Finding a Decent Emulator Handheld Gaming System

Origin Story

Not that long ago, I was faced with the task of buying a gift for someone. I was working on an IOT project and had been using some single computer boards from ODroid in Korea. They made SBCs similar to a Raspberry Pi, but better specs and native Android support. Which comes in handy if you’re using the SBC for kiosks. ODroid was selling a do-it-yourself version of a GameBoy in a kit, called the ODroid Go.

For $35, it looked like a nifty gift. The kid loved it, but her mom did not enjoy the lack of a headphone jack. Really, really, really did not enjoy that lack of headphone options. It also only supported a handful of game system emulator formats, and there’s a limited supply of legal ROMs for those. ROMs are the copy of the original game. The term comes from the fact that games used to be stored on physical Read Only Memory chips in cartridges, arcade games and the like. The overwhelming number are pirated, obviously. And I was trying to not go down that route.

Though piracy is pretty clear cut when you’re talking about a just released game, but gets more nuanced when you’re talking about abandoned software from four decades ago that may or may not have followed copyright procedures. In many cases of such legacy software, the original companies or programmers may no longer be alive. The Internet Archives is doing a wonderful job of tracking down legacy software, and obtaining release rights. The RetroPi community is a good source for looking for legal ROMs, including new games for legacy game systems.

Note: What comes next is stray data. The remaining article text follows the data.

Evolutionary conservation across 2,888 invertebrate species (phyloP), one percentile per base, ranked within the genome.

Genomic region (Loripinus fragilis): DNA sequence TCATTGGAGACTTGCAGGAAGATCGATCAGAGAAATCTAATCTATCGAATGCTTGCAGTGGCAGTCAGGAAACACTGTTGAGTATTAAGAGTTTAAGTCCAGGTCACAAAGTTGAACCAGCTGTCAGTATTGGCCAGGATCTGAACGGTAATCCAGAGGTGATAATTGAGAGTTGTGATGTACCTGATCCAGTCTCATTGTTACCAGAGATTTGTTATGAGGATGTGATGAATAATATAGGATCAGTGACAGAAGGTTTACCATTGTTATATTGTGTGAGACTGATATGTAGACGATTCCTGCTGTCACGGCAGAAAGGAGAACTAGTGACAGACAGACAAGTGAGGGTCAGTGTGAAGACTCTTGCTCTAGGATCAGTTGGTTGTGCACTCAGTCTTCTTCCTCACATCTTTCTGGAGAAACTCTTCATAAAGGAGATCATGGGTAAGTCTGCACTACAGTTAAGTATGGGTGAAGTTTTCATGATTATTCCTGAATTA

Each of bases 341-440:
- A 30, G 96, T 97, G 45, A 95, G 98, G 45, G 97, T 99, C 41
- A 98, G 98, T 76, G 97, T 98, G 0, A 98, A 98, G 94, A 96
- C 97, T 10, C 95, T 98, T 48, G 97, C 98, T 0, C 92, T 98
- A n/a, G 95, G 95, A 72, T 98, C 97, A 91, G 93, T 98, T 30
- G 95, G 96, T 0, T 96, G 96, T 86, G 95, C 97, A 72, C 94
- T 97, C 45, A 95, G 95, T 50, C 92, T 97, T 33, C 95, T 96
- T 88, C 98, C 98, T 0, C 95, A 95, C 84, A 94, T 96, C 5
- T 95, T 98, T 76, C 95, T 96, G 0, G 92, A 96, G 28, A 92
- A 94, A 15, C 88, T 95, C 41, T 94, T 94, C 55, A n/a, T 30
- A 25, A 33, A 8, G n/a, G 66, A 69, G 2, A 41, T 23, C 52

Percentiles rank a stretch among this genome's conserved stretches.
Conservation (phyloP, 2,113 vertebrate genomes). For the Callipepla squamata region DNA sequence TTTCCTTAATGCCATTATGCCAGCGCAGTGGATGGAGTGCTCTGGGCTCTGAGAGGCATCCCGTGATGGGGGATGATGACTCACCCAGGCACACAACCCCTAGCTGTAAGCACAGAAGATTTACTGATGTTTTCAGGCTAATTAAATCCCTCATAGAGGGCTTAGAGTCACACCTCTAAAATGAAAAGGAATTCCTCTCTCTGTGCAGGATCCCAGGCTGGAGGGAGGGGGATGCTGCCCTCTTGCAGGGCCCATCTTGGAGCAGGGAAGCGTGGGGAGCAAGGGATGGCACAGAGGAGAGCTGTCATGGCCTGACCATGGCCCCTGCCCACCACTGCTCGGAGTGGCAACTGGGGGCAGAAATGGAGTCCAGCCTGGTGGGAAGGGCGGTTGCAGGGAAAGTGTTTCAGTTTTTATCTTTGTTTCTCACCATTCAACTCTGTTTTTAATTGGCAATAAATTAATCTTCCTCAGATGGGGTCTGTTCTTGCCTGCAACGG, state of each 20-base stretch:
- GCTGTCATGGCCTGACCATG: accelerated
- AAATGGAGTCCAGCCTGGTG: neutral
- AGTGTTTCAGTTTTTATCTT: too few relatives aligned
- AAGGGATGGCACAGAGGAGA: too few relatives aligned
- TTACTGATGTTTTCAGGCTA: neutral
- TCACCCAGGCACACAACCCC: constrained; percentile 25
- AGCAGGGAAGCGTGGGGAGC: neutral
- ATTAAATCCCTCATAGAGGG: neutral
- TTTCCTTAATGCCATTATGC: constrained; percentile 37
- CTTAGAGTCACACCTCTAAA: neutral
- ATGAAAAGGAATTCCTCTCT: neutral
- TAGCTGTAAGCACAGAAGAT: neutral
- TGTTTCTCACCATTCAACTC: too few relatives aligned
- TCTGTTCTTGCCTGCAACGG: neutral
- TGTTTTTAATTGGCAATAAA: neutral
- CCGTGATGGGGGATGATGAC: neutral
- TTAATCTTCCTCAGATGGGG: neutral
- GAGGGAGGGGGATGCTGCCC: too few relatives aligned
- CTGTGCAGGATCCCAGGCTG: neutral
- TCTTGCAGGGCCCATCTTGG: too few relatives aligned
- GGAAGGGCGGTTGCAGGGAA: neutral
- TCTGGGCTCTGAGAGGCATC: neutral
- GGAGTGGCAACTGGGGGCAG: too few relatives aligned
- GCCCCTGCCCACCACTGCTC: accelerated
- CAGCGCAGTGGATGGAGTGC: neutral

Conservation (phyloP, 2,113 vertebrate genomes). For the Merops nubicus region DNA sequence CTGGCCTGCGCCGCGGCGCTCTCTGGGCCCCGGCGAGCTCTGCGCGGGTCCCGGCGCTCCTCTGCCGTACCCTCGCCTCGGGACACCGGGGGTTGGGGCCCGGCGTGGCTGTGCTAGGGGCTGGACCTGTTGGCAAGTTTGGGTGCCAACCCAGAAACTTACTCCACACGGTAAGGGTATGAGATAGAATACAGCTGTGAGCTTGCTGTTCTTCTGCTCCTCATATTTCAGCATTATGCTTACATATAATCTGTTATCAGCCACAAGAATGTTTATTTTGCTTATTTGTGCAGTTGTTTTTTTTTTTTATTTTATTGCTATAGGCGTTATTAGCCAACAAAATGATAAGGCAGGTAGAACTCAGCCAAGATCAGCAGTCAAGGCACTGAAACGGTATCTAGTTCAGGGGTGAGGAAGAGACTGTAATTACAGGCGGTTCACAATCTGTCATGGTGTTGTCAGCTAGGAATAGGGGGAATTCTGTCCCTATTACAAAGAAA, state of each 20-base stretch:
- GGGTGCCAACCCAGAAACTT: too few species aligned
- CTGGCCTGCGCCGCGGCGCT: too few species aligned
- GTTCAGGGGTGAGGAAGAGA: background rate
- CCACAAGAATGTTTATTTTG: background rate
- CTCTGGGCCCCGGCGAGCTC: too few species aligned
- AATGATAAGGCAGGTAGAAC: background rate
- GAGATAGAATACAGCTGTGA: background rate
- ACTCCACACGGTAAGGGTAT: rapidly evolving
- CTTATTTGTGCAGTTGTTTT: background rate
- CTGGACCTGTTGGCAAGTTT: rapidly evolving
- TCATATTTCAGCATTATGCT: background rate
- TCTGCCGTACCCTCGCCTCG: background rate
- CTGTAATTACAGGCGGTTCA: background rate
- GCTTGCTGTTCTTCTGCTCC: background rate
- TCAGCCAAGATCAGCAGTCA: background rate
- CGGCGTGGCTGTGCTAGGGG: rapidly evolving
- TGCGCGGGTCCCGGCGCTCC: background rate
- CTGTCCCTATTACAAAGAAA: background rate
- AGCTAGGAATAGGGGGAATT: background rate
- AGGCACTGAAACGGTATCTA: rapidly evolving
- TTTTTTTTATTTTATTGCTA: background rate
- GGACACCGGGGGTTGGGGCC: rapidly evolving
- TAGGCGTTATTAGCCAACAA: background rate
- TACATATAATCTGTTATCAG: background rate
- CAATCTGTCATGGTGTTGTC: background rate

You can also copy or rip games you legally and physically own, due to a DMCA Exemption.

37 CFR 201.40 Exemption to prohibition against circumvention

Compilations consisting of lists of Internet locations blocked by commercially marketed filtering software

Computer programs protected by dongles that prevent access due to malfunction or damage and which are obsolete.

Computer programs and video games distributed in formats that have become obsolete and which require the original media or hardware as a condition of access. A format shall be considered obsolete if the machine or system necessary to render perceptible a work stored in that format is no longer manufactured or is no longer reasonably available in the commercial marketplace.

Literary works distributed in ebook format when all existing ebook editions of the work (including digital text editions made available by authorized entities) contain access controls that prevent the enabling of the ebook’s read-aloud function and that prevent the enabling of screen readers to render the text into a specialized format.

Requirements for a Better Mousetrap

I looked around for a bit and eventually found a handheld system that fit most of my bucket list. The GPD XD+ fit the bill quite nicely.

  • Headphone support
  • Android based
  • Handheld format
  • Good battery life
  • Bluetooth support
  • HDMI-Out or MiraCast
  • Good storage options
  • Good processor
  • Economic

Ok, it was a bit more than I’d like. $220 ish, off Amazon. You can go with an ODroid Go Advanced for $55. Less capability, but far cheaper.

The reviews for the GPD XD+ were pretty similar and very positive. Mediatek MT8176 6-core 2.1GHz 64bit processor, PowerVR GX6250 GPU, 4GB RAM and 32GB of onboard storage. Thankfully it has a MicroSD slot, which will support the 400GB MicroSD card I tested out. It has a standard USB port for a thumb drive. A low-profile thumb drive might be a good option. Battery life is around 8 to 10 hours. By default, it comes with Android 7 and the Google Play Store. Charging is Micro-USB. It has a Mini-HDMI and normal audio ports.